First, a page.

Up to 37Gl will be delivered along the lower Goulburn River this month in an environmental flow designed to benefit golden and silver perch populations.
The flow will see Goulburn-Murray Water release about 5Gl to meet minimum river operation requirements with a maximum of 23Gl of environmental water needed with the aim of triggering native fish breeding and improving overall river health.
Commonwealth Environmental Water Holder David Papps said it was important to continually use science to understand how plants and animals were affected when environmental water was delivered, describing native fish as a ‘‘barometer’’ of river health.
Monitoring shows that the best spawning response by golden and silver perch was usually later in spring during a higher flow when water temperatures had started to rise.
‘‘Over the years we have refined the timing of flows to get the best spawning response, with mid to late spring being the most effective,’’ Goulburn Broken Catchment Management Authority’s environmental water manager Simon Casanelia said.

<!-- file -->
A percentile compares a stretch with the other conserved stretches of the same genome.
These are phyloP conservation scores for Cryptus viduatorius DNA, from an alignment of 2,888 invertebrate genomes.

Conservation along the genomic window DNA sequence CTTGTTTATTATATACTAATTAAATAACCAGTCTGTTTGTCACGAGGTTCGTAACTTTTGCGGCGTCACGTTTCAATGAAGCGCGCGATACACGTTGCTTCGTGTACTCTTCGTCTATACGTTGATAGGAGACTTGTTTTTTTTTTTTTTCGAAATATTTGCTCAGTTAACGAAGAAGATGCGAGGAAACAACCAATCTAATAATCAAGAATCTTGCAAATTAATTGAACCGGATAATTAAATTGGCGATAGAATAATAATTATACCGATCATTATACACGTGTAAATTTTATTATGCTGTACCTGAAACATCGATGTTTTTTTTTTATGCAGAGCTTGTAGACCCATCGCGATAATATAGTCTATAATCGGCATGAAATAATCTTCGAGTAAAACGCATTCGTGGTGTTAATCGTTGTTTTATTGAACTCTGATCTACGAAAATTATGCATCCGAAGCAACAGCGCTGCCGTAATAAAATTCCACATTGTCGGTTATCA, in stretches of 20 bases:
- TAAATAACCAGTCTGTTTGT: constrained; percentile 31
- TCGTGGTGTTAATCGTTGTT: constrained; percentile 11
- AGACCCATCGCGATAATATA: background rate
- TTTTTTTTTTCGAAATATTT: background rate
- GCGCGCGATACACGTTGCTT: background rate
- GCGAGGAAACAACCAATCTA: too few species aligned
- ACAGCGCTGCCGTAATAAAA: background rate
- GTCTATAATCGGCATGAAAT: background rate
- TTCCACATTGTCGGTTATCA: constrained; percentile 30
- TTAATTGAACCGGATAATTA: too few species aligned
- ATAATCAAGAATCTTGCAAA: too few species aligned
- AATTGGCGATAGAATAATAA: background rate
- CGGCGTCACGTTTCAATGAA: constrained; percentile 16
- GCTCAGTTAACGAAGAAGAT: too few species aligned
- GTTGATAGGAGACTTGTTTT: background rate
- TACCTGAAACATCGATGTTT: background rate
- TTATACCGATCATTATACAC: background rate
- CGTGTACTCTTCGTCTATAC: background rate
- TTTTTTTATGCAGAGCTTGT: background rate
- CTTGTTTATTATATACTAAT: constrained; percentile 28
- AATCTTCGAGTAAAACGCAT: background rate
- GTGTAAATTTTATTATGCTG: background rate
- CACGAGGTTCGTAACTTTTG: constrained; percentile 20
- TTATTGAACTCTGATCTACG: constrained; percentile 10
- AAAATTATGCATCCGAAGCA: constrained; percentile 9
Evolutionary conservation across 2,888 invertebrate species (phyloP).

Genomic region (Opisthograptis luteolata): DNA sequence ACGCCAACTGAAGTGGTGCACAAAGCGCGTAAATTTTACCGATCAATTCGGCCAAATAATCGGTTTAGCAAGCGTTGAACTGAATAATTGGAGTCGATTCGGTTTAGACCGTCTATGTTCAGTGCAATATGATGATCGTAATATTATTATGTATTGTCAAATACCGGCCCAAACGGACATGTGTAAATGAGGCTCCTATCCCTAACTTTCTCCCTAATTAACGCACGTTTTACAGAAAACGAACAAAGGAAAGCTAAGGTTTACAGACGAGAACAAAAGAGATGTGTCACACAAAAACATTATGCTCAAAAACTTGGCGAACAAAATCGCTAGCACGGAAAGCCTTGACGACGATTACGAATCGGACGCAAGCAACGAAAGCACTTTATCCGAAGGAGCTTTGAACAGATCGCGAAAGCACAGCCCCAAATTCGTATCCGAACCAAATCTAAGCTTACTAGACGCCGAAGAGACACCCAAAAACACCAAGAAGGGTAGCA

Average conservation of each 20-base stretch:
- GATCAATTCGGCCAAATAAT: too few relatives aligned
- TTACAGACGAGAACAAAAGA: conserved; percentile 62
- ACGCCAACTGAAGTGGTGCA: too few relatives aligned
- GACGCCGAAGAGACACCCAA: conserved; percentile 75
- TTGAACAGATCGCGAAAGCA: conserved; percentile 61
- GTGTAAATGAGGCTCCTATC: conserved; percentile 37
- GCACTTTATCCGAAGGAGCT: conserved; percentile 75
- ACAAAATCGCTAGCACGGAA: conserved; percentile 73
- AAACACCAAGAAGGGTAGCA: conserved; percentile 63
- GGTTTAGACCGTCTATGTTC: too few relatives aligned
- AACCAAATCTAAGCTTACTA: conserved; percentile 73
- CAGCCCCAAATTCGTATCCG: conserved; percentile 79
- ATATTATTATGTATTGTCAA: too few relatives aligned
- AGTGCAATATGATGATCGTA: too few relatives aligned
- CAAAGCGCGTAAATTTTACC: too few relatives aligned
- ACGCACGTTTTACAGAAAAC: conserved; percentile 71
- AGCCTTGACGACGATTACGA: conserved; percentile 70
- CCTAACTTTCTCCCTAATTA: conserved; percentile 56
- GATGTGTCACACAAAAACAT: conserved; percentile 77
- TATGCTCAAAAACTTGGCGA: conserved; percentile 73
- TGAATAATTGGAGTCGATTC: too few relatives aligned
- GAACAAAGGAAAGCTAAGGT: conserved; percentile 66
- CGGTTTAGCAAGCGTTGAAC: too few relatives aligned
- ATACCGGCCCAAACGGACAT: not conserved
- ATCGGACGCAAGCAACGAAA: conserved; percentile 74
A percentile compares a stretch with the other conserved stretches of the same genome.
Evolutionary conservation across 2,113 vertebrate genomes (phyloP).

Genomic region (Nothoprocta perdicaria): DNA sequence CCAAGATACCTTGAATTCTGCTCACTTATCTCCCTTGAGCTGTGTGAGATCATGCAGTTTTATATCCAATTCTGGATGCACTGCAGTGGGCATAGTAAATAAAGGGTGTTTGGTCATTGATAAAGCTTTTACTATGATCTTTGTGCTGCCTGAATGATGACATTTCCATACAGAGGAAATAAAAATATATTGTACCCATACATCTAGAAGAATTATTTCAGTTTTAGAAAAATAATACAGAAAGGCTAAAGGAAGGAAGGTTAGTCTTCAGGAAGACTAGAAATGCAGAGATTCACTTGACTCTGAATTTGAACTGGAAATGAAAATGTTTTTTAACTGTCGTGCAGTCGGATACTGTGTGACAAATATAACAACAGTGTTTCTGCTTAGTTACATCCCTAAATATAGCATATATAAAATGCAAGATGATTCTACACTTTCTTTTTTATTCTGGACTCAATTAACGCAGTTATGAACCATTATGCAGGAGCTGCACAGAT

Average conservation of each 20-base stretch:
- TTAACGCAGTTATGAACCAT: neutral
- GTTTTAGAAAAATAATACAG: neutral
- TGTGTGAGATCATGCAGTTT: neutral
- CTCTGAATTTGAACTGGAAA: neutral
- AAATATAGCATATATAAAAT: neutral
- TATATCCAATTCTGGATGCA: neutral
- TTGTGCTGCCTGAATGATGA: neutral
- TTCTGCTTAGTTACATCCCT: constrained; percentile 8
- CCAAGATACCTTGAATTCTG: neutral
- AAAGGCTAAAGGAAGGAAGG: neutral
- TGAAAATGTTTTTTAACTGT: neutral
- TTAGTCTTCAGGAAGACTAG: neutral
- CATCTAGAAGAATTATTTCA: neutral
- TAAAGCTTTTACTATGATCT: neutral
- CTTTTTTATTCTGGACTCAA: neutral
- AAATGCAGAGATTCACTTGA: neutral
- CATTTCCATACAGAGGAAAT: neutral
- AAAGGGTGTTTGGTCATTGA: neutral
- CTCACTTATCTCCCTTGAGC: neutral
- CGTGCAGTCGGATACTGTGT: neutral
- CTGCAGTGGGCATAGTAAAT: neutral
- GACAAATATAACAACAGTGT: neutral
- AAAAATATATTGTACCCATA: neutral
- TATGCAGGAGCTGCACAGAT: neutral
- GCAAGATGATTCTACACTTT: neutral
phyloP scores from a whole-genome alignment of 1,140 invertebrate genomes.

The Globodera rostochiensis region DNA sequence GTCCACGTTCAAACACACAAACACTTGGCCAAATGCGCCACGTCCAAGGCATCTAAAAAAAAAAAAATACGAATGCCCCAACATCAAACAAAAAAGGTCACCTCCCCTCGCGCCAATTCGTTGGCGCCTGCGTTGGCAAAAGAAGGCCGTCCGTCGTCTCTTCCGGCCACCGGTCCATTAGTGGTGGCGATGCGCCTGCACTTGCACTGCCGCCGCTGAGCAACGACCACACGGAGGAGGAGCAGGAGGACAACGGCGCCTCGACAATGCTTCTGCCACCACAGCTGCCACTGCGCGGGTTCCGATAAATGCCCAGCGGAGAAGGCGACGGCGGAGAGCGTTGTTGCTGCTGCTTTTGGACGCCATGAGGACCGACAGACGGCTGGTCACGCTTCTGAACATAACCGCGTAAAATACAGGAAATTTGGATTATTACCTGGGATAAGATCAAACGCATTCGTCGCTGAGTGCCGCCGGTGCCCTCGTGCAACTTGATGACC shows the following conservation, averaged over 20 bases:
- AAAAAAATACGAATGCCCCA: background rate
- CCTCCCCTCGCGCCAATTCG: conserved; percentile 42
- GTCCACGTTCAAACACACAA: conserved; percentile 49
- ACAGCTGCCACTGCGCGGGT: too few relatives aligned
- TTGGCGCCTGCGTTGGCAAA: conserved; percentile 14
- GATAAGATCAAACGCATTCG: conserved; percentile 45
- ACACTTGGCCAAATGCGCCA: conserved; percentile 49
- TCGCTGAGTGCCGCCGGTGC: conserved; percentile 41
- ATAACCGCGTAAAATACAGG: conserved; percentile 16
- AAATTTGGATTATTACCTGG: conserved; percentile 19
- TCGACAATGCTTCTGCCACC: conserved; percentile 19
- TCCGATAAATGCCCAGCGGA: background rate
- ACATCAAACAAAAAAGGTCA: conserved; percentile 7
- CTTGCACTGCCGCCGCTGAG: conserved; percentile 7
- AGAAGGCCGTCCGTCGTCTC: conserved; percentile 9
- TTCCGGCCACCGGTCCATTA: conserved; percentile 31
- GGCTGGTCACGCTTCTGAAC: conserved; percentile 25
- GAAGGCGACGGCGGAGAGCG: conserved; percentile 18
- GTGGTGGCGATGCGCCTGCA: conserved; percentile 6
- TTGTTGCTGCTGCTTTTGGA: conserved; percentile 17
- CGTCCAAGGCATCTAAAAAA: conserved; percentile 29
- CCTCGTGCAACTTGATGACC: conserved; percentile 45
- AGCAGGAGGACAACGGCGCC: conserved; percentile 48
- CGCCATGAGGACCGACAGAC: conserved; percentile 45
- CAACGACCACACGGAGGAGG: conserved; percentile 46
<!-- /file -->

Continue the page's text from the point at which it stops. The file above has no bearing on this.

‘‘The last time we were able to deliver an environmental flow at this time of the year was 2014 — as last year natural flooding was occurring, and the previous year due to the very dry conditions and low water availability the environmental flow was cancelled.’’
Water for this spring’s environmental flow will peak at 5.5Gl/day and is due to be released from Goulburn Weir from November 15.
The increased flows will take about four days to reach McCoys Bridge near the Murray River with rivers to gradually rise to about 2.9m at Murchison, 4.1m at Shepparton and 3.8m at McCoys Bridge before slowly returning to current levels (0.8m at Murchison, 2.8m at Shepparton and 1.5m at McCoys Bridge) by late November.
These increases in river flow and height will be well below minor flood level.
In the event of heavy rain, the timing and size of the environmental flow could change or not go ahead at all.
The environmental flows will also act as a trigger for other native fish to move, breed and find shelter; provide increased shelter for water bugs; and improve water quality.
‘‘This all helps crayfish, shrimps, water bugs and native fish continue to recover after the naturally occurring blackwater event that happened earlier this year after a summer storm,’’ Mr Casanelia said.
‘‘Irrigators appreciate better water quality too and of course, now the weather has warmed up, more people will be out and about on and by the river boating, fishing, bushwalking and birdwatching.’’
Based on recent water trades from Waterpool Co-Op which valued a megalitre of water about $100, the cost of the water used in the environmental flow is more than $3million on the temporary water market in the Goulburn system.